Agios’ Mitapivat Meets Primary Endpoint in Late-Stage Study in Pyruvate Kinase Deficiency
January 27, 2021
Rare Daily Staff
Agios Pharmaceuticals said that the global, open-label phase 3 ACTIVATE-T trial of mitapivat in regularly transfused adults with PK deficiency, which causes a chronic form of anemia, demonstrated a statistically significant and clinically meaningful reduction in transfusion burden.
Pyruvate kinase (PK) deficiency is a rare, inherited disease that presents as chronic hemolytic anemia, which is the accelerated destruction of red blood cells. The inherited mutations in PKR genes cause a deficit in cellular energy within the red blood cell and a build-up of metabolites. PK deficiency is associated with serious complications, including gallstones, pulmonary hypertension, extramedullary hematopoiesis, osteoporosis and iron overload. PK deficiency can also cause quality of life problems, including challenges with work and school activities, social life and emotional health.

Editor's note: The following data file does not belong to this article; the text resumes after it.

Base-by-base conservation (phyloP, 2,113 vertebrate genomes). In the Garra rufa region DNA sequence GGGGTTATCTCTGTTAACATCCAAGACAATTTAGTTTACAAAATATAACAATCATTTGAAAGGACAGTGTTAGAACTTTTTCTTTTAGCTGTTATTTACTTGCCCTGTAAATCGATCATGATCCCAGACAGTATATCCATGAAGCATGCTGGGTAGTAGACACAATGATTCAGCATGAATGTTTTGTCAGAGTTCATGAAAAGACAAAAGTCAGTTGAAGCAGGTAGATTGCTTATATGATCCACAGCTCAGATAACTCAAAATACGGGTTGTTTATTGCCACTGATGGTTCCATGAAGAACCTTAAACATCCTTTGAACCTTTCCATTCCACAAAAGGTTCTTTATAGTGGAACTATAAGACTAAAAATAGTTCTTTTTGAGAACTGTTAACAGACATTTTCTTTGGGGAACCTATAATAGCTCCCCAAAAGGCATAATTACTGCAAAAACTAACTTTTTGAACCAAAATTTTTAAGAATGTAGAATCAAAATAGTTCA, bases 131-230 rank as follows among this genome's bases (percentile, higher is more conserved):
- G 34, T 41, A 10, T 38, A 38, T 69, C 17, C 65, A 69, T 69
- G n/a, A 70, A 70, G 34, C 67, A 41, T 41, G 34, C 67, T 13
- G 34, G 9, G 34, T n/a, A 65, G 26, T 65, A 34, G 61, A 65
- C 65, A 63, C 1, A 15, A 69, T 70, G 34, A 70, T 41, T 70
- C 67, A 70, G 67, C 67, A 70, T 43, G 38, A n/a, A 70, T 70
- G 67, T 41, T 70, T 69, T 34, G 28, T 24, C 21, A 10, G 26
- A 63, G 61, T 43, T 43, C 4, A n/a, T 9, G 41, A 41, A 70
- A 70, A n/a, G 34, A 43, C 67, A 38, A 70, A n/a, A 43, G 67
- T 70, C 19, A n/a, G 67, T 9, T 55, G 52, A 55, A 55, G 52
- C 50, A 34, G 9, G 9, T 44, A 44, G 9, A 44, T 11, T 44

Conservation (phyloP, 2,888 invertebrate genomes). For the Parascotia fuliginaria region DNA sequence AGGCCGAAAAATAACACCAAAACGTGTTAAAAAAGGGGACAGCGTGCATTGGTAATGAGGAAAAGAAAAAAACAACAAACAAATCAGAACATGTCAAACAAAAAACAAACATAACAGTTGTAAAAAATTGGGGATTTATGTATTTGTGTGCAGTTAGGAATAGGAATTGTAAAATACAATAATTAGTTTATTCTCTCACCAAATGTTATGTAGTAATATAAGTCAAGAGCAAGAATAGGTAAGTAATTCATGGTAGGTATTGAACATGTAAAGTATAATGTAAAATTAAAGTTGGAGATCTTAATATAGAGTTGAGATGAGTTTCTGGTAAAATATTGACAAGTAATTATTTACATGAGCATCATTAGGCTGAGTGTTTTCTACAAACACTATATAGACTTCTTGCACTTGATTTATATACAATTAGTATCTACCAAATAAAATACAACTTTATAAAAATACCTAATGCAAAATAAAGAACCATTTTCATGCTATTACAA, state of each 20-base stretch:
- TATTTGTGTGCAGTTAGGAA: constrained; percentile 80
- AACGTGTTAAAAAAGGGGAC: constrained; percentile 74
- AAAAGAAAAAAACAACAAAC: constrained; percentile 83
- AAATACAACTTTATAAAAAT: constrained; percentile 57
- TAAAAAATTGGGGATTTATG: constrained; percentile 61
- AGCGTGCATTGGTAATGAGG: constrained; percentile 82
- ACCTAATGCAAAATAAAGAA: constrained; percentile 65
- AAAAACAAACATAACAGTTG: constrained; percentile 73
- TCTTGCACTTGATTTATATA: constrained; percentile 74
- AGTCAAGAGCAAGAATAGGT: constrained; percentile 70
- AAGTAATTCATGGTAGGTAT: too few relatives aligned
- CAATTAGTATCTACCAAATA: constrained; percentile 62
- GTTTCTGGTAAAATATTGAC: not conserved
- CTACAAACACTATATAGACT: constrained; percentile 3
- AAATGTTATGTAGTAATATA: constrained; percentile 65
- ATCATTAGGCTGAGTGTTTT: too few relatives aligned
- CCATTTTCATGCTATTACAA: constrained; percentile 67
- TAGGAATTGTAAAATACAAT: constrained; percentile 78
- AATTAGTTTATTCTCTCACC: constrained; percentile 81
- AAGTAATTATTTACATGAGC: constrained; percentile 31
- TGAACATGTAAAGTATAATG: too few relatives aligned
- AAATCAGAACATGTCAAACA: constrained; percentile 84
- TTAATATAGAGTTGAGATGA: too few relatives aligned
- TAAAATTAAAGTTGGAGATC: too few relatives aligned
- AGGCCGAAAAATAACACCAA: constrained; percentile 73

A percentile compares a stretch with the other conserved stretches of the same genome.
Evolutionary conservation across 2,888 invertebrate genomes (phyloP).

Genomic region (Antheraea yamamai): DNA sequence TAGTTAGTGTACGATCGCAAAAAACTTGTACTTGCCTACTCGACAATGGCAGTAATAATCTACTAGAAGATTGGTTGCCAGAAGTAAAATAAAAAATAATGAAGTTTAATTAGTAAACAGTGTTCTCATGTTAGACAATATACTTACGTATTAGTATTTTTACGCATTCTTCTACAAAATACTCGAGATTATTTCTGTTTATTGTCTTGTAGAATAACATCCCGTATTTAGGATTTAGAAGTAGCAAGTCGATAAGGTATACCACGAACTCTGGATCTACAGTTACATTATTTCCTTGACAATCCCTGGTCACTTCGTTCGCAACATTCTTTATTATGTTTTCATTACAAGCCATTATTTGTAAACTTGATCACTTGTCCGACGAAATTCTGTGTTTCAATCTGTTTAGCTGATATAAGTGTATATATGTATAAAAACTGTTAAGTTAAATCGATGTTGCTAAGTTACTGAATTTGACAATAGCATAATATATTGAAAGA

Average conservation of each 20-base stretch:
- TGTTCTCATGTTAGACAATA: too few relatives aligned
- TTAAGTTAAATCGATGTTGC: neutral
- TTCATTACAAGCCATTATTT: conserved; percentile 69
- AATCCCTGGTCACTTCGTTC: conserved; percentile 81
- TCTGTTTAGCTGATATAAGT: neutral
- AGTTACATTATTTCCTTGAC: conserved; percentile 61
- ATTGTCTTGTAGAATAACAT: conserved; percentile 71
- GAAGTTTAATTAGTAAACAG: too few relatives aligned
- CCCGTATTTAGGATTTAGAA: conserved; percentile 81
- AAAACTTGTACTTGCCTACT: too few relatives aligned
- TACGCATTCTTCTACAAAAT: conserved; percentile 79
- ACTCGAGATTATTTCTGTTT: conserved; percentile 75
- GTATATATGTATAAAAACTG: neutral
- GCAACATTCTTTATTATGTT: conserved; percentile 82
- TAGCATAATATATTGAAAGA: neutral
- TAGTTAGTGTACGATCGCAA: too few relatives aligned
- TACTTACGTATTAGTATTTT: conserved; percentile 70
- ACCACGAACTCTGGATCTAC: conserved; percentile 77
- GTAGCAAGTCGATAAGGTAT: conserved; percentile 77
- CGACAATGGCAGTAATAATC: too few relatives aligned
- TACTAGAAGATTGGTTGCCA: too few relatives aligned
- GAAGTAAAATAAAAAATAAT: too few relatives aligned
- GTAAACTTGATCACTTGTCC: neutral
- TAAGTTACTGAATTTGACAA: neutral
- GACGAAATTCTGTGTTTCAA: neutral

Current management strategies for PK deficiency, including red blood cell transfusions and splenectomy, are associated with both short- and long-term risks. There are no currently approved therapies for PK deficiency.
Mitapivat is a first-in-class, experimental, oral, small molecule allosteric activator of wild-type and a variety of mutated PKR enzymes.
All 27 patients enrolled in the study were treated with mitapivat. In the 24-week fixed dose period, 37 percent achieved a 33 percent or greater reduction in transfusion burden compared to individual historical transfusion burden standardized to 24 weeks. In addition, 22 percent were transfusion-free during the 24-week fixed dose period.
The results follow the recent release of results from Agios’ phase 3 ACTIVATE trial of mitapivat in adults with PK deficiency who do not receive regular transfusions, which met its primary endpoint with 40 percent of patients randomized to mitapivat achieving a sustained increase in hemoglobin concentration from baseline.
“The ACTIVATE-T study represents our first study of mitapivat in regularly transfused patients, and when taken together with the ACTIVATE results, demonstrates mitapivat’s potential clinical benefit for patients regardless of transfusion burden,” said Chris Bowden, chief medical officer at Agios.
The safety profile observed in the study was consistent with previously reported data.
Agios anticipates filing for regulatory approval based on data from ACTIVATE and ACTIVATE-T in the United States in the second quarter of 2021 and in the European Union in mid-2021, with a potential 2022 commercial launch in both geographies.
Photo: Chris Bowden, chief medical officer at Agios
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